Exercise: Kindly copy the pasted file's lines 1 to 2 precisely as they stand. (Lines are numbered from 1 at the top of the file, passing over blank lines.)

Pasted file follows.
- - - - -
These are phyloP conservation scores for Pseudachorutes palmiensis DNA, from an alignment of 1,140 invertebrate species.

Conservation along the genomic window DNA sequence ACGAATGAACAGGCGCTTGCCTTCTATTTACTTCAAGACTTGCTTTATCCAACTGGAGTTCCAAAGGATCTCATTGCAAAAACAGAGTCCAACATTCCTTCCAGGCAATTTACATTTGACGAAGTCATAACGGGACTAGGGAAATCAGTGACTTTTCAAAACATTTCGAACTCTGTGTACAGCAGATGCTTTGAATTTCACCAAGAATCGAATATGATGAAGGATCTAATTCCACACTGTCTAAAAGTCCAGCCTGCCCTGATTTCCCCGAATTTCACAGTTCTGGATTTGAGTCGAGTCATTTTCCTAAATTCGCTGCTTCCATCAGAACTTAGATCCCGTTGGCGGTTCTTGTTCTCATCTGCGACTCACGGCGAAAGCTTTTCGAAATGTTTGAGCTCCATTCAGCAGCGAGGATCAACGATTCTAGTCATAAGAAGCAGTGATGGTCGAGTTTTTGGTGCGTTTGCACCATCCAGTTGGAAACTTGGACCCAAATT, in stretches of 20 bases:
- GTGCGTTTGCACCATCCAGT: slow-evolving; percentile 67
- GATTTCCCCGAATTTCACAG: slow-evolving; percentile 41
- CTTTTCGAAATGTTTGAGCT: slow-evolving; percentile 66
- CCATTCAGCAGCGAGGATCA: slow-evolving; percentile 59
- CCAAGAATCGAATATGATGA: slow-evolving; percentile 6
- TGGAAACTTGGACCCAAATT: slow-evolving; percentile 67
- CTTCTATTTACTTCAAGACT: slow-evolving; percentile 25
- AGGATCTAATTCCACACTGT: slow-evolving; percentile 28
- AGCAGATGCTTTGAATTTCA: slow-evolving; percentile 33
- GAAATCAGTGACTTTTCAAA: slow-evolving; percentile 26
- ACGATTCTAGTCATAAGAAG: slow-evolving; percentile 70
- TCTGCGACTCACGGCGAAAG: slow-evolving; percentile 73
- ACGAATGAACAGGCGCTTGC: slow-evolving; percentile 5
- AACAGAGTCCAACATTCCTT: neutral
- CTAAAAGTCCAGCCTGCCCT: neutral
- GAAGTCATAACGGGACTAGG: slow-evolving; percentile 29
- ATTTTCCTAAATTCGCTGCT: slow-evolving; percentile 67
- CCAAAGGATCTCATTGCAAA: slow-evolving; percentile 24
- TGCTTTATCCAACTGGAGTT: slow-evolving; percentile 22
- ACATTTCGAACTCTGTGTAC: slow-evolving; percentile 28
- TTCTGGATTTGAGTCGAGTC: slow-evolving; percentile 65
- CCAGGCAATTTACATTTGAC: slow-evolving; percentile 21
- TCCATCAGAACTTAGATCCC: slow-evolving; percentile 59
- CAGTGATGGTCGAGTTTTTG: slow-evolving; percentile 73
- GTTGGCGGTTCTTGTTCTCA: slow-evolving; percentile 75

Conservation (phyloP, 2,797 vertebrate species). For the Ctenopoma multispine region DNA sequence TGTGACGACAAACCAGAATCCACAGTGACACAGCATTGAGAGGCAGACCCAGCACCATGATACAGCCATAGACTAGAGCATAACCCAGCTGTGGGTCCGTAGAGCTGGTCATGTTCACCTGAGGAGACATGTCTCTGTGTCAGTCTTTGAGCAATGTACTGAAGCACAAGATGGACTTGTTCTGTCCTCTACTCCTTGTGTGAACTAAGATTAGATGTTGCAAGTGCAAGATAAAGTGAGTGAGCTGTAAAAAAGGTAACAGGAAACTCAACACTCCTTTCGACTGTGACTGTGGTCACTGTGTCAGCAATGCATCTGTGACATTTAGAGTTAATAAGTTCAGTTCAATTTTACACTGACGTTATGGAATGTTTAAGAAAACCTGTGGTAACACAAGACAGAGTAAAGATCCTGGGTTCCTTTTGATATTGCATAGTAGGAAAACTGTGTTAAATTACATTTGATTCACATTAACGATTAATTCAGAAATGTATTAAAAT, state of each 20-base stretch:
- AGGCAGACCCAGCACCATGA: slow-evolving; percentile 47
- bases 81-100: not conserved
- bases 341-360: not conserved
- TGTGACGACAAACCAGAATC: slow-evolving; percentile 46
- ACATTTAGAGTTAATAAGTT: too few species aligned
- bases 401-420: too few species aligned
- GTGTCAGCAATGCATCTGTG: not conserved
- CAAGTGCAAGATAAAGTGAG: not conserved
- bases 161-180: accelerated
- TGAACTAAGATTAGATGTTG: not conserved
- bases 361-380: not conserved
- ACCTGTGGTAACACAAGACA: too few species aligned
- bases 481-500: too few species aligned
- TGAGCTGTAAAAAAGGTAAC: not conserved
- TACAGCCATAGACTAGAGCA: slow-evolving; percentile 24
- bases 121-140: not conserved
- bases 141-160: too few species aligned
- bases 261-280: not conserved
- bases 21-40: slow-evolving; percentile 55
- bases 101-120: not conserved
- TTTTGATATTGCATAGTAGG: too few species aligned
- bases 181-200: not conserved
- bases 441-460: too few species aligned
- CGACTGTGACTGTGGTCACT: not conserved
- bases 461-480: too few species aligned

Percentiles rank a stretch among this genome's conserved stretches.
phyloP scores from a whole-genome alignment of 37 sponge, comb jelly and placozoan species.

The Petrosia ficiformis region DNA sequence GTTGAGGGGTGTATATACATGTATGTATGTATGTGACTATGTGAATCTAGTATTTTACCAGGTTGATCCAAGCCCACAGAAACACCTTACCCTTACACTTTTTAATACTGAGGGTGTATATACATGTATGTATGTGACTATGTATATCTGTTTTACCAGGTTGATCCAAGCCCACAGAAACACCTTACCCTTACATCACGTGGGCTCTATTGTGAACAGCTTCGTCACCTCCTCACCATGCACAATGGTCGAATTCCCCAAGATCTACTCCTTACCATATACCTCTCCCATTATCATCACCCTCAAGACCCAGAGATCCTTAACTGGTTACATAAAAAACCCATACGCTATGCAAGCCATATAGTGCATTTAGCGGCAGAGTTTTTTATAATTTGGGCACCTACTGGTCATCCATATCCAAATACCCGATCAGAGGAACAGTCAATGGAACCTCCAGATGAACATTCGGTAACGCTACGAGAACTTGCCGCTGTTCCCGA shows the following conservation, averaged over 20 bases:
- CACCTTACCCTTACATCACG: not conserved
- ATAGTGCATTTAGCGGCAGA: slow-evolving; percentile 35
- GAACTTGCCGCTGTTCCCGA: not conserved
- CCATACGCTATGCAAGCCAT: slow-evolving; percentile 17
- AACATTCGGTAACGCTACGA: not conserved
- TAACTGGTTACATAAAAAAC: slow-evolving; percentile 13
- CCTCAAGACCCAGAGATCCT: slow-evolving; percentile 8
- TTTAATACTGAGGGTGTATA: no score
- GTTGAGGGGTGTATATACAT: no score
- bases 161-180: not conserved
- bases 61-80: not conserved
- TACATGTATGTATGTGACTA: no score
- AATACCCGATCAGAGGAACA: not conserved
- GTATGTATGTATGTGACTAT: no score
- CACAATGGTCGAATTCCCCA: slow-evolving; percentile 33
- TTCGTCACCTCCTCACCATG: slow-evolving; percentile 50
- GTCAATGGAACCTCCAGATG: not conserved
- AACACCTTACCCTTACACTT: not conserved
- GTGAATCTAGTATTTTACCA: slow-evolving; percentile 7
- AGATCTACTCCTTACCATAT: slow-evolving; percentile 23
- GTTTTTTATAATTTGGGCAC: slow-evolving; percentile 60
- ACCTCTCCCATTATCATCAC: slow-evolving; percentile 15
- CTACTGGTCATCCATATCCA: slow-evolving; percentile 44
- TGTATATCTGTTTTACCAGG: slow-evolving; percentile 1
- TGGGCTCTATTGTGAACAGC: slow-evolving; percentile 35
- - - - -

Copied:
These are phyloP conservation scores for Pseudachorutes palmiensis DNA, from an alignment of 1,140 invertebrate species.

Conservation along the genomic window DNA sequence ACGAATGAACAGGCGCTTGCCTTCTATTTACTTCAAGACTTGCTTTATCCAACTGGAGTTCCAAAGGATCTCATTGCAAAAACAGAGTCCAACATTCCTTCCAGGCAATTTACATTTGACGAAGTCATAACGGGACTAGGGAAATCAGTGACTTTTCAAAACATTTCGAACTCTGTGTACAGCAGATGCTTTGAATTTCACCAAGAATCGAATATGATGAAGGATCTAATTCCACACTGTCTAAAAGTCCAGCCTGCCCTGATTTCCCCGAATTTCACAGTTCTGGATTTGAGTCGAGTCATTTTCCTAAATTCGCTGCTTCCATCAGAACTTAGATCCCGTTGGCGGTTCTTGTTCTCATCTGCGACTCACGGCGAAAGCTTTTCGAAATGTTTGAGCTCCATTCAGCAGCGAGGATCAACGATTCTAGTCATAAGAAGCAGTGATGGTCGAGTTTTTGGTGCGTTTGCACCATCCAGTTGGAAACTTGGACCCAAATT, in stretches of 20 bases: